I’ll be the first to admit, I’m a huge weather geek. My partner is studying meteorology and I’m more interested in the GIS/data side of things, but between the two of us, I’d wager around 40% of our conversations are about weather and climate. We each have our own preferences for smartphone apps that help us predict and analyze the weather, but I’ve compiled a list of the four we use most often.

  • RadarScope: RadarScope is by far the most comprehensive weather app out there. It’s used by most professional meteorologists, and it’s used to show the current weather, both precipitation and wind velocity. This makes it the ideal program for predicting tornadoes and other types of severe weather in real time. If you can spot a tornado signature on your local radar, often you can predict where the tornado will form before it’s warned by the NWS, giving you extra time to get to safety.
  • Windy: Windy is just about the opposite of RadarScope, but it’s equally as useful. While it’s not always accurate down to the minute (or even the hour), it provides reasonably accurate multi-day national weather predictions for a period of up to nine days, including storm coverage, rain, snow, air quality, pressure changes, UV index, wind speeds, humidity, and a plethora of sea conditions. It’s fun to try out all the different parameters, but where Windy really outdoes the others is in hurricane modeling. There are plenty of ways to get long-range hurricane data online, but most require some type of meteorology knowledge. Not so for Windy, which gives the user a list of easy-to-access weather modeling systems, and a simple slider for the time frame you’d like to see modeled.
  • Accuweather: Accuweather really shines when it comes to short-term predictions and extremely specific locations. If you want to know what’s going to happen at your exact location within the next two to four hours, you want Accuweather. Many weather applications predict what’s going to happen by taking your phone’s location data, finding out what town or zip code you live in, and displaying the weather for that general area. Accuweather, on the other hand, takes your phone’s location data and displays the weather for exactly where you are at the moment you open the app.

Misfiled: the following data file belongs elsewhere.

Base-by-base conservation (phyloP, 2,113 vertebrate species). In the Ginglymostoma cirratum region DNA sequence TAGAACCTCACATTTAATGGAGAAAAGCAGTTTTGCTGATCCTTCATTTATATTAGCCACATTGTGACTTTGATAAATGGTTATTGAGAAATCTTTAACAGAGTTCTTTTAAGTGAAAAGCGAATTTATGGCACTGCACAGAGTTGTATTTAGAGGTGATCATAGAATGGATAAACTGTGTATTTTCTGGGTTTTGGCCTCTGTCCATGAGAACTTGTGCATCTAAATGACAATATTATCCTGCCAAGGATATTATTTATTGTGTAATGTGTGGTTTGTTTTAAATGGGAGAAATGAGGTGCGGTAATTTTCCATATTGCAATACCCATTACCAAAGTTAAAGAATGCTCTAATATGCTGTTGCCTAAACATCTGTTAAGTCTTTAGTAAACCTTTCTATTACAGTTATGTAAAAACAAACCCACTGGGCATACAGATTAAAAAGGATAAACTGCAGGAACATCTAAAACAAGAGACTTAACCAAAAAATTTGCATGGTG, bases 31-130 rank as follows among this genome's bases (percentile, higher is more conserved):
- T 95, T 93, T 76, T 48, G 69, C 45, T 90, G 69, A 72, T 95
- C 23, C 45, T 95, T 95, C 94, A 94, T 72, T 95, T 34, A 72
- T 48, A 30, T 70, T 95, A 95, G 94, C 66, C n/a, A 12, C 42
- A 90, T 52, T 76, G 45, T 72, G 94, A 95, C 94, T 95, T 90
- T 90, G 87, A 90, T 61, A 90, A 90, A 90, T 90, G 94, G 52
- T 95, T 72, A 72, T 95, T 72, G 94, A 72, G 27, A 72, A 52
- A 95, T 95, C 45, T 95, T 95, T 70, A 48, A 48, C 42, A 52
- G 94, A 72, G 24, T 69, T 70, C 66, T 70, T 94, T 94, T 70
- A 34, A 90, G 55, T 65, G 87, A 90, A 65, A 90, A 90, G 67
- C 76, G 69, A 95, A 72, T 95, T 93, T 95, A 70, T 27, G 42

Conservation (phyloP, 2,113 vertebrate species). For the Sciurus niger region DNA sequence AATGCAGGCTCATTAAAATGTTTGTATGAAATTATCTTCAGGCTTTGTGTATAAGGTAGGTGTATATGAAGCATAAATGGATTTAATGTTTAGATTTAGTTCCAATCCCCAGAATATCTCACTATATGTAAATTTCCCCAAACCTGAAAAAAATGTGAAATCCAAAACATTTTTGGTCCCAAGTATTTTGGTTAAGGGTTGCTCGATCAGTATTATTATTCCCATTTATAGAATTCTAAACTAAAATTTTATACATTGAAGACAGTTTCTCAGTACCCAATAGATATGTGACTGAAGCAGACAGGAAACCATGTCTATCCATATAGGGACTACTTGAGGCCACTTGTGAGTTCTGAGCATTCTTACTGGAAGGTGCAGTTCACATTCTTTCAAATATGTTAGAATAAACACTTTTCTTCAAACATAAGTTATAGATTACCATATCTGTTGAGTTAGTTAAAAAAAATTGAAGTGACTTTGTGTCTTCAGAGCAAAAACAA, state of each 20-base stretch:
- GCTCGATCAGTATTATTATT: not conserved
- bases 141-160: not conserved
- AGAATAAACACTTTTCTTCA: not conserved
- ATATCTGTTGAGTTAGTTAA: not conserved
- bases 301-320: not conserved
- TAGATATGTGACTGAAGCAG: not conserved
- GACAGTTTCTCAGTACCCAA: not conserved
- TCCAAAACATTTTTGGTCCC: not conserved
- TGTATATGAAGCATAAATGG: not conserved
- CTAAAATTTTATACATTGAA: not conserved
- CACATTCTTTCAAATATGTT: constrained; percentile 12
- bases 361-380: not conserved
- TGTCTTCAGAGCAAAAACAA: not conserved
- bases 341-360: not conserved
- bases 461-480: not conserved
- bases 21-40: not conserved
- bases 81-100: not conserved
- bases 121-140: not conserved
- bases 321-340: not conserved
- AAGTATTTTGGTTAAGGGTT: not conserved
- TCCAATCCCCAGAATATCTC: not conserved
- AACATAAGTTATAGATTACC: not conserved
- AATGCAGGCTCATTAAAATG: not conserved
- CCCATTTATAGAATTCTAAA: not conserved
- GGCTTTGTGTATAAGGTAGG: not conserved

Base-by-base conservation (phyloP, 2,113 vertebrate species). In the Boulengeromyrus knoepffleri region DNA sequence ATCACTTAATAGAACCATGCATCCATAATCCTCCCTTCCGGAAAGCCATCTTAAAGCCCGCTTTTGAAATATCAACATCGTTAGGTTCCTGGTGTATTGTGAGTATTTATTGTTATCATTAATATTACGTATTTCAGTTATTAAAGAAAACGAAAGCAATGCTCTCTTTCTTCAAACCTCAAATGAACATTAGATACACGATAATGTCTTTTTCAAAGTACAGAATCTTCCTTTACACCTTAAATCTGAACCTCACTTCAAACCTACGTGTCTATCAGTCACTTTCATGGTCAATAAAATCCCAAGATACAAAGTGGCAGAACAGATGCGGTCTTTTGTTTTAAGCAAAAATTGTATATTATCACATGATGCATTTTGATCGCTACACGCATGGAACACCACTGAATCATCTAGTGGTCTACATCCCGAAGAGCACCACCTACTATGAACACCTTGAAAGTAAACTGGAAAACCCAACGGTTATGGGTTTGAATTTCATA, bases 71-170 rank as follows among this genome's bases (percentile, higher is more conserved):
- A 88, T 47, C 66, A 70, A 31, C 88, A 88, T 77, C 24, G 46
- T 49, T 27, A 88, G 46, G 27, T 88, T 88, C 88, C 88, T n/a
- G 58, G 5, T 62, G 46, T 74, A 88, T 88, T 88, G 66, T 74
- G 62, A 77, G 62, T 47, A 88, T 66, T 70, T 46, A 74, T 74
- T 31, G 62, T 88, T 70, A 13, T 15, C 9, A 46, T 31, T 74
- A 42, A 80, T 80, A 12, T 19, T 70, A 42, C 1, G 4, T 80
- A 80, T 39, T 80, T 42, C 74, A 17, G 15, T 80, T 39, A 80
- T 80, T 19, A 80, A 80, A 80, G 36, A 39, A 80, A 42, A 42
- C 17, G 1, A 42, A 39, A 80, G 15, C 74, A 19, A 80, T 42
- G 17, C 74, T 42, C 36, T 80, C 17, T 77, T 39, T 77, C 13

• Red Cross Emergency: Red Cross has an entire suite of applications designed to give you NWS alerts in a specified radius around your location. When a severe weather event occurs, NWS alerts Red Cross, and the Red Cross app blares a siren letting you know the weather in the area you’re monitoring is becoming dangerous. While there are individual Red Cross apps for each type of severe weather (plus one for First Aid), Red Cross Emergency combines them all to show only the most dangerous types of weather.

To sum it all up, Accuweather will accurately tell you what’s going to happen in the next couple hours, Windy will give you a general idea of what’s going to happen in the next nine days, and RadarScope can tell you if that scary looking cloud in the distance is actually dangerous, as well as letting you know the general path of a tornado that’s already on the ground. Red Cross Emergency is more of a “set it and forget it” app: you tell the app where you live and it’ll set off an alarm when you have severe weather in your area.